Champions League quarters preview: No English teams, but great fixtures ahead
For the first time since 1996 there is no English representation in the quarter-finals of the Champions League. Despite this, the draw has still thrown up some potentially exciting ties that are bound to produce plenty of goals and talking points. Mala...
For the first time since 1996 there is no English representation in the quarter-finals of the Champions League. Despite this, the draw has still thrown up some potentially exciting ties that are bound to produce plenty of goals and talking points.
Malaga vs Borussia Dortmund
Probably the least glamorous looking of the ties, but has the potential to be one of the most entertaining. Both teams have been extremely impressive in getting this far. Malaga topped their group, remaining unbeaten, and finished ahead of AC Milan and Zenit, before overturning a first-leg deficit against Porto in the last 16. Dortmund meanwhile were put in the so-called Group of Death alongside Manchester City, Real Madrid and Ajax. They too remained unbeaten though, and also finished first in their group before sweeping aside Shakhtar in the last 16.
While most people will look at Isco as Malaga’s main threat, the experience they possess with the likes of Joaquin, Toulalan, Saviola and Demichelis is not to be under-estimated, and they will be prepared for the occasion. Dortmund’s youth and attacking style may just prove to be too much for the Spaniards however, and with the guaranteed goals and creativity of Mario Gotze, Marco Reus and Robert Lewandowski along with home advantage in the second leg, the Germans may well be a good outside bet to make it all the way to Wembley.
Real Madrid vs Galatasaray
The second favourites meet the rank outsiders in this quarter-final tie. Madrid cruised through their group, even though they finished second to Dortmund, and then controversially saw off Manchester United over two tense games. Galatasaray just edged through their group ahead of CFR Cluj and their attacking prowess saw them score three in Germany to get past Schalke.
There is no doubting the Turkish side’s attacking options. Didier Drogba and Wesley Sneijder were the big name signings in January, but they also boast the joint top scorer in the competition with Burak Yilmaz. Add to this the experience of Felipe Melo and Hamit Altintop in the midfield and they certainly have a strong core to their team. Over two games though it is hard to see a defence which has already conceded in all but one game in the competition so far this season containing the likes of Cristiano Ronaldo and company. Galatasaray do have the advantage of being at home for the second leg, but they cannot afford to be more than a goal or two behind after their trip to the Bernabeu.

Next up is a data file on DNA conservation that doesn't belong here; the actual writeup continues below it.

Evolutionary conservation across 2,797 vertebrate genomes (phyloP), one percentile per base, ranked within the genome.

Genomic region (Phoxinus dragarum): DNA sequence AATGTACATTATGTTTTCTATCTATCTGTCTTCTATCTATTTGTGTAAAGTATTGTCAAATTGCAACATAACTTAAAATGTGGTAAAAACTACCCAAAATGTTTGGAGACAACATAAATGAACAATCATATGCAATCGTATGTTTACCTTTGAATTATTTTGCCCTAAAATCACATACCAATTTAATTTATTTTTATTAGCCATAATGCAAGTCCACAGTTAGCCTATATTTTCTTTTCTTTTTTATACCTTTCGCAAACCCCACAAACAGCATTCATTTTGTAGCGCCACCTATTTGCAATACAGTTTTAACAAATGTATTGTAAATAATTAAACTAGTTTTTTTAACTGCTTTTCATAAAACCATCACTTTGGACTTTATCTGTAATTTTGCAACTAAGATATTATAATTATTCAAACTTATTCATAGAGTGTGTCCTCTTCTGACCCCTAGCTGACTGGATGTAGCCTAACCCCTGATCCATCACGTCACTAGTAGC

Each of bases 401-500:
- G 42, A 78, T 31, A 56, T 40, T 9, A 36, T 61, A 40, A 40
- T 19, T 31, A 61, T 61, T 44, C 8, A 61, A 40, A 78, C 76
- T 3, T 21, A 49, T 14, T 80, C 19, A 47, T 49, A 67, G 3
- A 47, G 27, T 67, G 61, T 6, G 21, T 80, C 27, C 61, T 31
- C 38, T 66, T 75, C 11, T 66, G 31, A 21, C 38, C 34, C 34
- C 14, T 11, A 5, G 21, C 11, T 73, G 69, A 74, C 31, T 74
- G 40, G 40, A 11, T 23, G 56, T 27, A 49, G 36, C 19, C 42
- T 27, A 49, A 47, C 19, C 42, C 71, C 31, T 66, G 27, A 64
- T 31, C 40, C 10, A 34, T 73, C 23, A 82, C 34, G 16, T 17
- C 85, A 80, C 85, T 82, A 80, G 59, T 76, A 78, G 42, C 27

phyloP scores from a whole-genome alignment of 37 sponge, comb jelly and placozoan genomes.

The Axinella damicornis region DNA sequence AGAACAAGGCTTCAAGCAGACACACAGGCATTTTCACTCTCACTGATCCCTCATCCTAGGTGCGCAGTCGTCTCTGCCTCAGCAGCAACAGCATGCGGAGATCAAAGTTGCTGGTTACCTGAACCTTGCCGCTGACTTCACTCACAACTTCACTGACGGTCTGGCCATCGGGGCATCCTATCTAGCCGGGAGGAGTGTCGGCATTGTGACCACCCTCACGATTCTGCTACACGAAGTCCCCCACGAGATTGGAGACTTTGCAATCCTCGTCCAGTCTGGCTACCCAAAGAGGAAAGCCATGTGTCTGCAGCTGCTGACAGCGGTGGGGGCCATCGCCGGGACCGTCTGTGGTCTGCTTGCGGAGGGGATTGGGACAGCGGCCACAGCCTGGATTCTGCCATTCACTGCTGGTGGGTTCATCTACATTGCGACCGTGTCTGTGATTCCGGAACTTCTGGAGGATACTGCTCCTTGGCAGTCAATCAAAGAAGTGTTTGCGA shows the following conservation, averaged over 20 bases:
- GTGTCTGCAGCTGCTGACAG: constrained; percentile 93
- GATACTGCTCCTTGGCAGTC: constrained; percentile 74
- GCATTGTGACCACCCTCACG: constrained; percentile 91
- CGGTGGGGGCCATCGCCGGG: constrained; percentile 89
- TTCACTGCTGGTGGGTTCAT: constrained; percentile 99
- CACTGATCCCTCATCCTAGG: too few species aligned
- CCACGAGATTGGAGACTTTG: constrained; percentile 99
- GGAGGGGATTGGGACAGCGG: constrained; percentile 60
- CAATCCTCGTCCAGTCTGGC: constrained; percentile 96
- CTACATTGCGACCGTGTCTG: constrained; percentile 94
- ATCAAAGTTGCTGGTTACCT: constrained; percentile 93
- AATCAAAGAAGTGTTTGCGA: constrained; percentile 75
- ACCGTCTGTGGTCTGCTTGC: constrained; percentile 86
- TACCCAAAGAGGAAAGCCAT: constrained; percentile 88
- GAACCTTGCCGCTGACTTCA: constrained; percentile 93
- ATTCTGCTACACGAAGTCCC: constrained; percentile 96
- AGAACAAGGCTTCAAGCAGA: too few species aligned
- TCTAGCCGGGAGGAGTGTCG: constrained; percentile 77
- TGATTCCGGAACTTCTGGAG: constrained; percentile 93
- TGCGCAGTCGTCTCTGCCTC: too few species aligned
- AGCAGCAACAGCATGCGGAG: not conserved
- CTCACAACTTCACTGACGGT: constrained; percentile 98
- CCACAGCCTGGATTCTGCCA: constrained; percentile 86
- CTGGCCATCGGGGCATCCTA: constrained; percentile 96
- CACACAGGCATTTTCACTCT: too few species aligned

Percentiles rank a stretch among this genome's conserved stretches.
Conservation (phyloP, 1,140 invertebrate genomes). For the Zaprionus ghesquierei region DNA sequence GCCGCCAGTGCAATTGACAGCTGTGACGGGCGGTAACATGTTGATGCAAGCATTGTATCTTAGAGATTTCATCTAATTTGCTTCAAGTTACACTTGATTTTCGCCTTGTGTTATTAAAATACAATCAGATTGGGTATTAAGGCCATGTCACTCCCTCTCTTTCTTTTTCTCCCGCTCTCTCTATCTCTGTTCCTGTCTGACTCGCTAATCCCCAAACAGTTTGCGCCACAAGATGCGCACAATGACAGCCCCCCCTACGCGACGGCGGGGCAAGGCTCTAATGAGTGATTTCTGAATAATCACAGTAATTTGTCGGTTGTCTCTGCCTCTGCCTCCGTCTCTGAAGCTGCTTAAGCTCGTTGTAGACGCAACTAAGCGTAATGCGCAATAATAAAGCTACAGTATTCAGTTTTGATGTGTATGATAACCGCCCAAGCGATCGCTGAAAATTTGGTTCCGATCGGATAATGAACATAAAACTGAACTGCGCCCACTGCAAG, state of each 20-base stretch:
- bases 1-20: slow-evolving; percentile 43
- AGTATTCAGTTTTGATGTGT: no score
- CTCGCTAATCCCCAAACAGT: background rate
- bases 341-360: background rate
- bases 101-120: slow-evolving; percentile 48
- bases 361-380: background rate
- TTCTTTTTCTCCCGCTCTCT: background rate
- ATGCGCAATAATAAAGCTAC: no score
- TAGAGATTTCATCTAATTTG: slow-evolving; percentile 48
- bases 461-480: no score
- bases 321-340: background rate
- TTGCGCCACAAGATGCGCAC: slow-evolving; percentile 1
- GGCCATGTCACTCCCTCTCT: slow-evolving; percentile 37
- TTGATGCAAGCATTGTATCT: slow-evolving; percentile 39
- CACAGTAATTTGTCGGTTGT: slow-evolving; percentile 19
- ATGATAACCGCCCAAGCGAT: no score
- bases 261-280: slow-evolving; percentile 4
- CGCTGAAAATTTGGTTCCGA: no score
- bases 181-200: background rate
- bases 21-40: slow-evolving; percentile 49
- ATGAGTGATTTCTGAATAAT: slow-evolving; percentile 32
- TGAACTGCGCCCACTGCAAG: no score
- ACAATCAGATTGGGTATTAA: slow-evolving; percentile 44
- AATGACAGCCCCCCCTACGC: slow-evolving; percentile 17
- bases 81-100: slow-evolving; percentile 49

Paris Saint-Germain vs Barcelona
Undoubtedly the tie of the round, which pits the big-spending French team against a side that has raised most of its players through its youth team. Despite a couple of wobbles along the way against Celtic and in the first leg against AC Milan, the Catalan giants still remain the team to beat. As they showed in the second leg against Milan they are still unstoppable when they are in form. PSG were very impressive in topping their group, and despite a nervy second leg against Valencia, they deservedly fought their way through.
The biggest problem for the French side in the first game will be the continued suspension of Zlatan Ibrahimovic. To have any chance against Barcelona, they will need their strongest team and it will be a big blow to not have their talisman. Not that PSG are a one-man team though. Ezequiel Lavezzi continues to show his talent with five goals in this tournament, and they also have exciting young talents Lucas Moura and Javier Pastore. The problem they may face though is getting the ball to these players, but if they can there is no doubt that they can cause Barcelona problems. It would be no surprise if Paris Saint-Germain got a positive result at home, but as Milan found out in the last 16, it needs a big lead to take to the Nou Camp for the return game.
Bayern Munich vs Juventus
The final tie pits together two of the heavyweights of European football over the years. Bayern have been very impressive up to this stage, and despite their second-leg defeat to Arsenal, they still dominated in terms of attempts at goal and possession. Juventus came through a slow start to qualify first from a group containing Shakhtar and defending champions Chelsea, before brushing aside the challenge of Celtic.
Bayern will be determined to make amends for their final defeat to Chelsea last year and they certainly have a team who find it easy to create chances and, certainly at domestic level, score goals. They are coming up against a side though that is more of a stereotypical Italian team. Solid at the back and good in possession, Juve play the game at their own pace. They may be short of big names but they have an Italian core that are well drilled and know exactly what they are doing. This is probably the hardest of the quarter-finals to call, but it may well be that Bayern’s extra options in the attacking third will be enough to see them through; but only just.